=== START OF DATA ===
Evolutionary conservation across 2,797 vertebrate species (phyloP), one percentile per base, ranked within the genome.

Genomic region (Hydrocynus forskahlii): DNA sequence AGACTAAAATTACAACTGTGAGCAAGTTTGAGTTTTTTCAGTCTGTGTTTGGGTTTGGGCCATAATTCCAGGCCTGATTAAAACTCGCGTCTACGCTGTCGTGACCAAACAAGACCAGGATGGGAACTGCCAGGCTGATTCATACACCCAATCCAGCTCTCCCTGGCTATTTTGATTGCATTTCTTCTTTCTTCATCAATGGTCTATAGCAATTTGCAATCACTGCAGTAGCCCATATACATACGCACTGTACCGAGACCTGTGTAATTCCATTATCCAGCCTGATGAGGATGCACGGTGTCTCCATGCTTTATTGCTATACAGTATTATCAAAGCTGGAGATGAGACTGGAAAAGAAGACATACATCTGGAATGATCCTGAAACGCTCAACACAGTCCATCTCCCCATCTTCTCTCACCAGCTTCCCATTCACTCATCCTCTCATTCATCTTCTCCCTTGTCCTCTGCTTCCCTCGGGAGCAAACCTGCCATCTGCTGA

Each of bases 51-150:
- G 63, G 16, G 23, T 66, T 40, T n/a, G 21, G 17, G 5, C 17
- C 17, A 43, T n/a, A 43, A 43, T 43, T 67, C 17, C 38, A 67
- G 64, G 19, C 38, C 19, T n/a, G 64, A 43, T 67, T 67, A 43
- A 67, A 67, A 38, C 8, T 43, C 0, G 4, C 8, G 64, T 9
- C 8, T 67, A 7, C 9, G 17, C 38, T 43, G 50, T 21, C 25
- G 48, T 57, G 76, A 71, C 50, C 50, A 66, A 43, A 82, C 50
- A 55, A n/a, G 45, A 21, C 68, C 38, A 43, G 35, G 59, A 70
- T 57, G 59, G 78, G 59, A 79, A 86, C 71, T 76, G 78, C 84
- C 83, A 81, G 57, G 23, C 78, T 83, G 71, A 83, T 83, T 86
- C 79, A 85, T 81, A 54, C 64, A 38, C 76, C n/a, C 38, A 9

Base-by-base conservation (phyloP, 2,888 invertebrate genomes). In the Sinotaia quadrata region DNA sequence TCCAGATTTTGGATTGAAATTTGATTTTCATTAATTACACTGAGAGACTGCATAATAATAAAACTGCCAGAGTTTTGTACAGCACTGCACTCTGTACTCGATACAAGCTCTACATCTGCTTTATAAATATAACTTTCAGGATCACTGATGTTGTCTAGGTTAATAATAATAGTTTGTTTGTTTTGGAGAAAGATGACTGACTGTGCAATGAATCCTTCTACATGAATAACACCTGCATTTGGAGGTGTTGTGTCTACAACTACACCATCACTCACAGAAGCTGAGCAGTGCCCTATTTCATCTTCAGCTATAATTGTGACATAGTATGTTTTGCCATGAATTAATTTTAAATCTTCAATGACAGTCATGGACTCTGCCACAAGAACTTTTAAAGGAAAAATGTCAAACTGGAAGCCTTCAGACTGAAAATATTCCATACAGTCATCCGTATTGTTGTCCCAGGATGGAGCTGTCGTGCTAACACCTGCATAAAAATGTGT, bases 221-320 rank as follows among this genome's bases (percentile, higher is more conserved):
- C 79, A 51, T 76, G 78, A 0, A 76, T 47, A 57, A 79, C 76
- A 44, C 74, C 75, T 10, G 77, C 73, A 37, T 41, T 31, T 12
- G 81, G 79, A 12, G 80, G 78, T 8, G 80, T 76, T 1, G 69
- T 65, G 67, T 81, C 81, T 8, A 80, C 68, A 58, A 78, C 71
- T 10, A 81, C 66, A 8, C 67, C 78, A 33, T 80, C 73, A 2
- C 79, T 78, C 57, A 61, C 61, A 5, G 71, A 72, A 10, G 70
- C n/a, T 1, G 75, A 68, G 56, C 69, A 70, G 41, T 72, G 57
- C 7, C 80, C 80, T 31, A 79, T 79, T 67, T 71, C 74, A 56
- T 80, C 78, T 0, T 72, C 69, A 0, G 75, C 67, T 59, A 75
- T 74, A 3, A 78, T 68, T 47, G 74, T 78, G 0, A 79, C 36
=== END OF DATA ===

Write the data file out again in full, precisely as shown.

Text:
Evolutionary conservation across 2,797 vertebrate species (phyloP), one percentile per base, ranked within the genome.

Genomic region (Hydrocynus forskahlii): DNA sequence AGACTAAAATTACAACTGTGAGCAAGTTTGAGTTTTTTCAGTCTGTGTTTGGGTTTGGGCCATAATTCCAGGCCTGATTAAAACTCGCGTCTACGCTGTCGTGACCAAACAAGACCAGGATGGGAACTGCCAGGCTGATTCATACACCCAATCCAGCTCTCCCTGGCTATTTTGATTGCATTTCTTCTTTCTTCATCAATGGTCTATAGCAATTTGCAATCACTGCAGTAGCCCATATACATACGCACTGTACCGAGACCTGTGTAATTCCATTATCCAGCCTGATGAGGATGCACGGTGTCTCCATGCTTTATTGCTATACAGTATTATCAAAGCTGGAGATGAGACTGGAAAAGAAGACATACATCTGGAATGATCCTGAAACGCTCAACACAGTCCATCTCCCCATCTTCTCTCACCAGCTTCCCATTCACTCATCCTCTCATTCATCTTCTCCCTTGTCCTCTGCTTCCCTCGGGAGCAAACCTGCCATCTGCTGA

Each of bases 51-150:
- G 63, G 16, G 23, T 66, T 40, T n/a, G 21, G 17, G 5, C 17
- C 17, A 43, T n/a, A 43, A 43, T 43, T 67, C 17, C 38, A 67
- G 64, G 19, C 38, C 19, T n/a, G 64, A 43, T 67, T 67, A 43
- A 67, A 67, A 38, C 8, T 43, C 0, G 4, C 8, G 64, T 9
- C 8, T 67, A 7, C 9, G 17, C 38, T 43, G 50, T 21, C 25
- G 48, T 57, G 76, A 71, C 50, C 50, A 66, A 43, A 82, C 50
- A 55, A n/a, G 45, A 21, C 68, C 38, A 43, G 35, G 59, A 70
- T 57, G 59, G 78, G 59, A 79, A 86, C 71, T 76, G 78, C 84
- C 83, A 81, G 57, G 23, C 78, T 83, G 71, A 83, T 83, T 86
- C 79, A 85, T 81, A 54, C 64, A 38, C 76, C n/a, C 38, A 9

Base-by-base conservation (phyloP, 2,888 invertebrate genomes). In the Sinotaia quadrata region DNA sequence TCCAGATTTTGGATTGAAATTTGATTTTCATTAATTACACTGAGAGACTGCATAATAATAAAACTGCCAGAGTTTTGTACAGCACTGCACTCTGTACTCGATACAAGCTCTACATCTGCTTTATAAATATAACTTTCAGGATCACTGATGTTGTCTAGGTTAATAATAATAGTTTGTTTGTTTTGGAGAAAGATGACTGACTGTGCAATGAATCCTTCTACATGAATAACACCTGCATTTGGAGGTGTTGTGTCTACAACTACACCATCACTCACAGAAGCTGAGCAGTGCCCTATTTCATCTTCAGCTATAATTGTGACATAGTATGTTTTGCCATGAATTAATTTTAAATCTTCAATGACAGTCATGGACTCTGCCACAAGAACTTTTAAAGGAAAAATGTCAAACTGGAAGCCTTCAGACTGAAAATATTCCATACAGTCATCCGTATTGTTGTCCCAGGATGGAGCTGTCGTGCTAACACCTGCATAAAAATGTGT, bases 221-320 rank as follows among this genome's bases (percentile, higher is more conserved):
- C 79, A 51, T 76, G 78, A 0, A 76, T 47, A 57, A 79, C 76
- A 44, C 74, C 75, T 10, G 77, C 73, A 37, T 41, T 31, T 12
- G 81, G 79, A 12, G 80, G 78, T 8, G 80, T 76, T 1, G 69
- T 65, G 67, T 81, C 81, T 8, A 80, C 68, A 58, A 78, C 71
- T 10, A 81, C 66, A 8, C 67, C 78, A 33, T 80, C 73, A 2
- C 79, T 78, C 57, A 61, C 61, A 5, G 71, A 72, A 10, G 70
- C n/a, T 1, G 75, A 68, G 56, C 69, A 70, G 41, T 72, G 57
- C 7, C 80, C 80, T 31, A 79, T 79, T 67, T 71, C 74, A 56
- T 80, C 78, T 0, T 72, C 69, A 0, G 75, C 67, T 59, A 75
- T 74, A 3, A 78, T 68, T 47, G 74, T 78, G 0, A 79, C 36